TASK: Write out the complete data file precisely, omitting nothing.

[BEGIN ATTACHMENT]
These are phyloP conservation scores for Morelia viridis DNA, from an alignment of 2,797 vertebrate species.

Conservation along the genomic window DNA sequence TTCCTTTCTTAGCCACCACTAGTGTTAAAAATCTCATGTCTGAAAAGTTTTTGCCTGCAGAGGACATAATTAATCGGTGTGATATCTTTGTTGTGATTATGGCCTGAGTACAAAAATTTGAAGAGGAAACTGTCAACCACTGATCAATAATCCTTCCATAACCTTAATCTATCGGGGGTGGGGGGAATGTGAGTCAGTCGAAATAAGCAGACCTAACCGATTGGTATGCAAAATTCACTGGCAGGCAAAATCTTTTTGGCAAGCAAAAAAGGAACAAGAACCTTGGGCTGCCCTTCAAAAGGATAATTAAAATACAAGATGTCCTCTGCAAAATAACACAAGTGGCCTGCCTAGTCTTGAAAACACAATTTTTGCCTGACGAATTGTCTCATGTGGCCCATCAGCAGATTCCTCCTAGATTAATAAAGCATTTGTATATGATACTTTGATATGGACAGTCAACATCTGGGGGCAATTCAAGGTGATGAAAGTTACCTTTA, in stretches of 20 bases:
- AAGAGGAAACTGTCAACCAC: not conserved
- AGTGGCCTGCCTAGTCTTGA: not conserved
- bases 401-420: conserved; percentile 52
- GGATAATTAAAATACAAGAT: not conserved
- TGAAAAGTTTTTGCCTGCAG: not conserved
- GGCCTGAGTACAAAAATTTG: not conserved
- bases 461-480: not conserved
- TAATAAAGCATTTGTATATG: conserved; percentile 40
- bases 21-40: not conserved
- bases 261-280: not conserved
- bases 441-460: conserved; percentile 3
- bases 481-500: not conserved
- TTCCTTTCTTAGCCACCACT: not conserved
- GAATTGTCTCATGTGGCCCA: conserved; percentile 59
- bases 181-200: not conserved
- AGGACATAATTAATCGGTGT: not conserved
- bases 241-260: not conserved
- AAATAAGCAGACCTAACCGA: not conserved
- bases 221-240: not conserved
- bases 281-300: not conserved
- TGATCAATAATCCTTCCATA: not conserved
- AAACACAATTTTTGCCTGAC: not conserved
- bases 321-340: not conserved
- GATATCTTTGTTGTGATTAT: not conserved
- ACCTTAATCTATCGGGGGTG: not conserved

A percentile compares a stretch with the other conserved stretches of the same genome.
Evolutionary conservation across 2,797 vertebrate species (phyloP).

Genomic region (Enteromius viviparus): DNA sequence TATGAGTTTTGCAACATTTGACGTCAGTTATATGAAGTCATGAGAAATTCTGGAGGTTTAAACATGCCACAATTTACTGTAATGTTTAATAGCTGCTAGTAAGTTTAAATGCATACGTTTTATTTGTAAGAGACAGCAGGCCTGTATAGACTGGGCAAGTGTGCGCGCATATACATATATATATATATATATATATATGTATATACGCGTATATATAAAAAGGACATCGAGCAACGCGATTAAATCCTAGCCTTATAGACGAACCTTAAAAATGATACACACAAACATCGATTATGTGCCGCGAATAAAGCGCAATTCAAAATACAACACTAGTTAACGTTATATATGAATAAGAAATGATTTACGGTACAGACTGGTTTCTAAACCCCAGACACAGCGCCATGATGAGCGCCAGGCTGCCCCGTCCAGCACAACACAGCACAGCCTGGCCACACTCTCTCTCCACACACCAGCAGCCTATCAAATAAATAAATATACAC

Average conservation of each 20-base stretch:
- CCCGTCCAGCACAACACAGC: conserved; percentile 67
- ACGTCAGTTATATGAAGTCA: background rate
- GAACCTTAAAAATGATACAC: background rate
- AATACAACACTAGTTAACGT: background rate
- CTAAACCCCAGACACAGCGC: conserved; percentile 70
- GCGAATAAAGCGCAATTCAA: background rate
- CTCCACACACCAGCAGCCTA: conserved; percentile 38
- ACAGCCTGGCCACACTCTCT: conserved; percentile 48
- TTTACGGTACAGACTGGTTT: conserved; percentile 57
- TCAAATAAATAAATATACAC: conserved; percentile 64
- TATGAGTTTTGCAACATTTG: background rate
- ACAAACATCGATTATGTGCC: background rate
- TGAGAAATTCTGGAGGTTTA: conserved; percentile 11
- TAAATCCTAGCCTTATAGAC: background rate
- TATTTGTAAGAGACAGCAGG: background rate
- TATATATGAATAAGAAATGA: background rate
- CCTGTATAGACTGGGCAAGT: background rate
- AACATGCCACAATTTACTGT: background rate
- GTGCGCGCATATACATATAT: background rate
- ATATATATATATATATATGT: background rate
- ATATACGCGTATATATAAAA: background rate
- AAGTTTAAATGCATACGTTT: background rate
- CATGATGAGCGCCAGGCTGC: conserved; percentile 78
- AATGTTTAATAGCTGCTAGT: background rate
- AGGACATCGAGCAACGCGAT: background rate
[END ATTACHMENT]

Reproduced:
These are phyloP conservation scores for Morelia viridis DNA, from an alignment of 2,797 vertebrate species.

Conservation along the genomic window DNA sequence TTCCTTTCTTAGCCACCACTAGTGTTAAAAATCTCATGTCTGAAAAGTTTTTGCCTGCAGAGGACATAATTAATCGGTGTGATATCTTTGTTGTGATTATGGCCTGAGTACAAAAATTTGAAGAGGAAACTGTCAACCACTGATCAATAATCCTTCCATAACCTTAATCTATCGGGGGTGGGGGGAATGTGAGTCAGTCGAAATAAGCAGACCTAACCGATTGGTATGCAAAATTCACTGGCAGGCAAAATCTTTTTGGCAAGCAAAAAAGGAACAAGAACCTTGGGCTGCCCTTCAAAAGGATAATTAAAATACAAGATGTCCTCTGCAAAATAACACAAGTGGCCTGCCTAGTCTTGAAAACACAATTTTTGCCTGACGAATTGTCTCATGTGGCCCATCAGCAGATTCCTCCTAGATTAATAAAGCATTTGTATATGATACTTTGATATGGACAGTCAACATCTGGGGGCAATTCAAGGTGATGAAAGTTACCTTTA, in stretches of 20 bases:
- AAGAGGAAACTGTCAACCAC: not conserved
- AGTGGCCTGCCTAGTCTTGA: not conserved
- bases 401-420: conserved; percentile 52
- GGATAATTAAAATACAAGAT: not conserved
- TGAAAAGTTTTTGCCTGCAG: not conserved
- GGCCTGAGTACAAAAATTTG: not conserved
- bases 461-480: not conserved
- TAATAAAGCATTTGTATATG: conserved; percentile 40
- bases 21-40: not conserved
- bases 261-280: not conserved
- bases 441-460: conserved; percentile 3
- bases 481-500: not conserved
- TTCCTTTCTTAGCCACCACT: not conserved
- GAATTGTCTCATGTGGCCCA: conserved; percentile 59
- bases 181-200: not conserved
- AGGACATAATTAATCGGTGT: not conserved
- bases 241-260: not conserved
- AAATAAGCAGACCTAACCGA: not conserved
- bases 221-240: not conserved
- bases 281-300: not conserved
- TGATCAATAATCCTTCCATA: not conserved
- AAACACAATTTTTGCCTGAC: not conserved
- bases 321-340: not conserved
- GATATCTTTGTTGTGATTAT: not conserved
- ACCTTAATCTATCGGGGGTG: not conserved

A percentile compares a stretch with the other conserved stretches of the same genome.
Evolutionary conservation across 2,797 vertebrate species (phyloP).

Genomic region (Enteromius viviparus): DNA sequence TATGAGTTTTGCAACATTTGACGTCAGTTATATGAAGTCATGAGAAATTCTGGAGGTTTAAACATGCCACAATTTACTGTAATGTTTAATAGCTGCTAGTAAGTTTAAATGCATACGTTTTATTTGTAAGAGACAGCAGGCCTGTATAGACTGGGCAAGTGTGCGCGCATATACATATATATATATATATATATATATGTATATACGCGTATATATAAAAAGGACATCGAGCAACGCGATTAAATCCTAGCCTTATAGACGAACCTTAAAAATGATACACACAAACATCGATTATGTGCCGCGAATAAAGCGCAATTCAAAATACAACACTAGTTAACGTTATATATGAATAAGAAATGATTTACGGTACAGACTGGTTTCTAAACCCCAGACACAGCGCCATGATGAGCGCCAGGCTGCCCCGTCCAGCACAACACAGCACAGCCTGGCCACACTCTCTCTCCACACACCAGCAGCCTATCAAATAAATAAATATACAC

Average conservation of each 20-base stretch:
- CCCGTCCAGCACAACACAGC: conserved; percentile 67
- ACGTCAGTTATATGAAGTCA: background rate
- GAACCTTAAAAATGATACAC: background rate
- AATACAACACTAGTTAACGT: background rate
- CTAAACCCCAGACACAGCGC: conserved; percentile 70
- GCGAATAAAGCGCAATTCAA: background rate
- CTCCACACACCAGCAGCCTA: conserved; percentile 38
- ACAGCCTGGCCACACTCTCT: conserved; percentile 48
- TTTACGGTACAGACTGGTTT: conserved; percentile 57
- TCAAATAAATAAATATACAC: conserved; percentile 64
- TATGAGTTTTGCAACATTTG: background rate
- ACAAACATCGATTATGTGCC: background rate
- TGAGAAATTCTGGAGGTTTA: conserved; percentile 11
- TAAATCCTAGCCTTATAGAC: background rate
- TATTTGTAAGAGACAGCAGG: background rate
- TATATATGAATAAGAAATGA: background rate
- CCTGTATAGACTGGGCAAGT: background rate
- AACATGCCACAATTTACTGT: background rate
- GTGCGCGCATATACATATAT: background rate
- ATATATATATATATATATGT: background rate
- ATATACGCGTATATATAAAA: background rate
- AAGTTTAAATGCATACGTTT: background rate
- CATGATGAGCGCCAGGCTGC: conserved; percentile 78
- AATGTTTAATAGCTGCTAGT: background rate
- AGGACATCGAGCAACGCGAT: background rate